How much weight can your accessible SUV or van bear when fully loaded? Because SUVs and vans have a higher center of gravity than sedans or minivans, they are more prone to rollover accidents. It is vital to know the weight load before stuffing your vehicle with a wheelchair, luggage, family or friends and vacation equipment (like a canoe or bicycles). Just because there is room for everything doesn’t mean it’s safe for everyone.
Braking hard to avoid a possible accident or carrying too much weight in a sharp turn can up the odds of an accident. Plus, an overloaded vehicle can adversely affect braking, steering and your ability to safely control the vehicle.
To find the maximum allowable weight of your vehicle when loaded, look for the label on the driver’s side doorjamb. It tells the allowable weight of the vehicle plus fuel, passengers and cargo. (The information may also be in the owner’s manual or on a sticker on the underside of the hood.)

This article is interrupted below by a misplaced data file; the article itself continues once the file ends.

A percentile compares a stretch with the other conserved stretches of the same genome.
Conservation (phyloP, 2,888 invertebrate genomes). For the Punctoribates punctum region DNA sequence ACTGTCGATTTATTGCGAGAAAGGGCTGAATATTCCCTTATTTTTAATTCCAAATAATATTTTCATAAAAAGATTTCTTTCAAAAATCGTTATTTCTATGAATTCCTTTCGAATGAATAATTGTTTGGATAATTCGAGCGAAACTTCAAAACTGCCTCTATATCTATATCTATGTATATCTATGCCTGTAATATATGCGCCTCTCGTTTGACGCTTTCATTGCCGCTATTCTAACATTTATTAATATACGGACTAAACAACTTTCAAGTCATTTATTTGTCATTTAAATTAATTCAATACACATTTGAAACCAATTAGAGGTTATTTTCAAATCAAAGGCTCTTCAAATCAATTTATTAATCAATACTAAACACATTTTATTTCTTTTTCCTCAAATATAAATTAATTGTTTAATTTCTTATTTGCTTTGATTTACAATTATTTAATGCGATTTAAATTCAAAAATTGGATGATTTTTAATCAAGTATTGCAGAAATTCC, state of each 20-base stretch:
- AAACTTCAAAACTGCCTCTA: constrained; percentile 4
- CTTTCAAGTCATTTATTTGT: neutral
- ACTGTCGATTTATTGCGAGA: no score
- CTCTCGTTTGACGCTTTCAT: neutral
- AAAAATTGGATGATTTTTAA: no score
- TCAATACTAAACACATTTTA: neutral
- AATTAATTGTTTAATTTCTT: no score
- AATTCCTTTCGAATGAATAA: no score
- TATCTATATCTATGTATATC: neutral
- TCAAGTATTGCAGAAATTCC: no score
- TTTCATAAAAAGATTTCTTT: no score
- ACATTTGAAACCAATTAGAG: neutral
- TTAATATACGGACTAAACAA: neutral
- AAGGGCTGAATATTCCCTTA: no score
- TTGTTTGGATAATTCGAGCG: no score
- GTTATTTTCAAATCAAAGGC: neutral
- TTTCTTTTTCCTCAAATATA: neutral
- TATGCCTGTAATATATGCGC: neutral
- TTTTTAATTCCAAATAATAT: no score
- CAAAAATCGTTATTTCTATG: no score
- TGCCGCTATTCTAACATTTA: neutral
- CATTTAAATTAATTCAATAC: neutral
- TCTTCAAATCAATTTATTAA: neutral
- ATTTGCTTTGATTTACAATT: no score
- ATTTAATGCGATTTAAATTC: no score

A large SUV can weigh 6,000 lbs. or more before the conversion. A smaller one will be in the 4,000-5,000 lb. range.
To figure out how much weight the vehicle will actually be carrying, get out the calculator. A power wheelchair can weigh about 200 lbs. Add 300 lbs. or more for the wheelchair lift and you’ve already added 500 lbs to the vehicle’s weight capacity. Add 150 lbs. for each passenger and the driver.
With all that weight, make sure the tires can handle the load. Inspect the tread and check the air pressure. All new vehicles from 2012 onward are equipped with a tire-pressure monitoring system (TPMS). This system monitors the air pressure inside the tires and alerts the driver if the tire pressure is too low.
Slim down your odds of a rollover by slimming down the vehicle. No overloading!
Originally posted on NMEDA’s Blog: Here on 9/25/17